For example, if all our assumptions are conservative, I.E. they err on the side of caution, the side that actually goes against our argument, then we have a very strong, compelling EV argument. IOW, the most compelling EV model would be one that is based on unrealistic assumptions, as long as those assumptions are conservative, meaning unrealistic in the direction that actually goes against the claim an EV model is trying to establish.

In contrast, watch out for EV models purporting to establish a correct strategy in euchre, poker, or any card game when all their assumptions are highly favorable to their argument. Any EV model can spit out the answers you want if you tweak the assumptions enough. That's why EV models can't PROVE anything but they can be excellent teaching tools, and they can sometimes make very powerful arguments.

Ok so now I'm going to make a simple EV model that suggests that calling Next with 1 trump + an off ace is correct. Here we go, and remember the best way to attack my model is to attack its assumptions.

The score is 0-0, we're in seat 1 and the dealer just turned down the

We have

And we call next.

Assumptions: If we call next with this weak holding we will get euchred 65% of the time, we will make a point 30% of the time, and we will score 2 points 5% of the time.

The big key assumption of the model: If we pass seat 2 will always call something. This is the weakest part of the model. It is not a conservative assumption, but nevertheless a necessary one. The model simply gets too complex, overloaded with too many other permutations to account for if we allow Seat 2 to pass. The good news is the assumption is a decent approximation of reality vs many good opponents.

Given that you're passing a hand that blocks nothing, a hand with no bowers, and assuming that seat 2 is good enough to know how to call to hit his partner's range those times he's marginal which won't be that often given your holding (I.E. making good reverse next calls when the cards warrant it), Seat 2 will not be passing very often. Odds are Seat 2 has a hand to call with when you pass such a weak holding.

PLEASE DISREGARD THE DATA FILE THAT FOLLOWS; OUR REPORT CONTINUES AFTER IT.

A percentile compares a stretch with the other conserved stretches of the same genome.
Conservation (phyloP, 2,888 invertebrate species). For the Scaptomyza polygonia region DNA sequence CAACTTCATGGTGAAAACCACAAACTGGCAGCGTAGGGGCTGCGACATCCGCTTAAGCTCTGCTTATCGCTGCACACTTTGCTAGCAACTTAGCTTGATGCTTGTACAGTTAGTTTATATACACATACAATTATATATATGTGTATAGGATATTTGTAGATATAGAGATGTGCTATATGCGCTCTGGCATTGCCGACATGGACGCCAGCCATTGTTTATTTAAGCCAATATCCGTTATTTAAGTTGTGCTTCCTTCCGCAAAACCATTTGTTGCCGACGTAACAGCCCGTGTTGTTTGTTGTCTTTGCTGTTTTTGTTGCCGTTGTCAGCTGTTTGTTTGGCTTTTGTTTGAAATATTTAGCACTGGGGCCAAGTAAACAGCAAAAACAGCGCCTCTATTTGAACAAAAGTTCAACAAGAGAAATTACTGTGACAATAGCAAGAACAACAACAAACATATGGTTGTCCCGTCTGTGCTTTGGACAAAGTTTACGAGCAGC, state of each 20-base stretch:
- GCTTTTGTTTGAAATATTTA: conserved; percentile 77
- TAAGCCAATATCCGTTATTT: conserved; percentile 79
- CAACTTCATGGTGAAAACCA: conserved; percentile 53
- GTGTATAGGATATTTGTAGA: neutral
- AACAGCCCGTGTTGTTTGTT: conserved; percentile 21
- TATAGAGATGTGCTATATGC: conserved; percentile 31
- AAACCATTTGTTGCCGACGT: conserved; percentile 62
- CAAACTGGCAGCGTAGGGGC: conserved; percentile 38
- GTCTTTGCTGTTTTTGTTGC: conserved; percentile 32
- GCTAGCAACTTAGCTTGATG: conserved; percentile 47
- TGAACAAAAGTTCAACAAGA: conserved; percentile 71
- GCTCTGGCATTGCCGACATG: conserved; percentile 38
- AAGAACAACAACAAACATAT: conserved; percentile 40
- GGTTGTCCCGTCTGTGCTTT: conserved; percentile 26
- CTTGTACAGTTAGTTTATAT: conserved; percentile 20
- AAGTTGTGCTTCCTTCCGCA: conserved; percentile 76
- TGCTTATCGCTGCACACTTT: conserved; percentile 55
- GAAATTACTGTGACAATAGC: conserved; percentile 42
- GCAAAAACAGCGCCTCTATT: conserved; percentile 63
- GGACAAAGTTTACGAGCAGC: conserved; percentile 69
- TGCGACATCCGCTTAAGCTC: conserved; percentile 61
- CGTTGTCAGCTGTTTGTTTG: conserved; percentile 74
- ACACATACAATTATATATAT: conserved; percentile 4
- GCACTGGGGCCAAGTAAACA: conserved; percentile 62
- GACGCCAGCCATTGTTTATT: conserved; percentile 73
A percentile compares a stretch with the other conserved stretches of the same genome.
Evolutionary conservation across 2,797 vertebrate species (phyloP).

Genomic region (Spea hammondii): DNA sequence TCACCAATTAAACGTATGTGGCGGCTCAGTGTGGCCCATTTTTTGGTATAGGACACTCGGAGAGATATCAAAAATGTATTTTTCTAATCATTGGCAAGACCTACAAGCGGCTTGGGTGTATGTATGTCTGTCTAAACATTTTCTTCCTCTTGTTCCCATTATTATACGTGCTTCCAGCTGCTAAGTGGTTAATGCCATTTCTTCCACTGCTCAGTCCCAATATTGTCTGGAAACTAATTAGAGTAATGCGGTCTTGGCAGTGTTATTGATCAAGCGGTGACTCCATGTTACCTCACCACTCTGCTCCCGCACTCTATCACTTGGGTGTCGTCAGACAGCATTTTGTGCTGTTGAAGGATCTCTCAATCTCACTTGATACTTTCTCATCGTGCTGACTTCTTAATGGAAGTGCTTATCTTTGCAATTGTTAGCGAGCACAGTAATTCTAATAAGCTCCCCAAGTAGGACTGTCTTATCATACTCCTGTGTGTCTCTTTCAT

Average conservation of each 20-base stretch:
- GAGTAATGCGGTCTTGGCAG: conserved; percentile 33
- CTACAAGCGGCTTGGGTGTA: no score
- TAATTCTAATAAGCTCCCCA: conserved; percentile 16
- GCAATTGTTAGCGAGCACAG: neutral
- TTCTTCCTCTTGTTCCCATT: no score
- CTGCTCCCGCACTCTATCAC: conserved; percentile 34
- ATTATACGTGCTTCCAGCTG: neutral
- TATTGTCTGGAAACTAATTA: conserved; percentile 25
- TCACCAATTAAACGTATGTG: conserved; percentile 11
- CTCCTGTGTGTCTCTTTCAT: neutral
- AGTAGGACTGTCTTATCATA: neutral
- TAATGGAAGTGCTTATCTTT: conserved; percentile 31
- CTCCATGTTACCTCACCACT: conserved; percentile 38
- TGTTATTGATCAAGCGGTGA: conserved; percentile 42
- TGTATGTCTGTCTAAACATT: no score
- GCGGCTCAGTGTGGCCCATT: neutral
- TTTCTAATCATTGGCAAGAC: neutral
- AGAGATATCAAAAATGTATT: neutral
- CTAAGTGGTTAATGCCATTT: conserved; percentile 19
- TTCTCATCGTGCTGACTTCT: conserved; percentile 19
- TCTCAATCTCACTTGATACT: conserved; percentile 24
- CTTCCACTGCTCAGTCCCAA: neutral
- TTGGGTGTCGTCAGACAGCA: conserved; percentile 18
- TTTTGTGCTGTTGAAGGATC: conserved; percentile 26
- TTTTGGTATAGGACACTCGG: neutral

I would love to know my passing % after seat 1 passes with a hand that blocks nothing. I bet it approximates 0% when you factor out euchre hands I would pass and other hands I would pass when I have all suits blocked, and seat 2 passing those type of hands doesn't hurt the model becuz those are basically aggressive passes that have more in common with calling then a legit pass, in the mathematical sense.

Ok more assumptions: If we pass, Seat 2 will complete a loner sweep 5% of the time, get euchred 10% of the time, score 1 point 65% of the time, and score 2 points 20% of the time.

OK time to do the EV calcs!

First step, do the math on your next call: (.65 x -2) + (.30) + (.05 x 2) = -.9

I.E. every time you make this call you lose .9 points in a vacuum on average.

2nd step do the math on a 2 seat call should you pass instead:

(.05 x 4) + (.10 x -2) + (.65) + (2 x .20) = 1.05

I.E. every time you pass you your team losses 1.05 points on average.

**Since 1.05 is greater than .9, we are better off calling Next with this holding than passing.**

Ok, what I want from you guys:

Plug your own numbers into this model, your own best guesses, see what conclusion it churns out and post it in this thread. I don't care if it reaches a different conclusion than mine. There are no wrong answers here. Or I should say there are no provable wrong answers here.

Some follow up questions. Are there any assumptions in my model that you vehemently disagree with? Or are the numbers acceptable enough that you are now convinced that calling next with 1 trump and an off ace is the right move? Let me know what you guys think.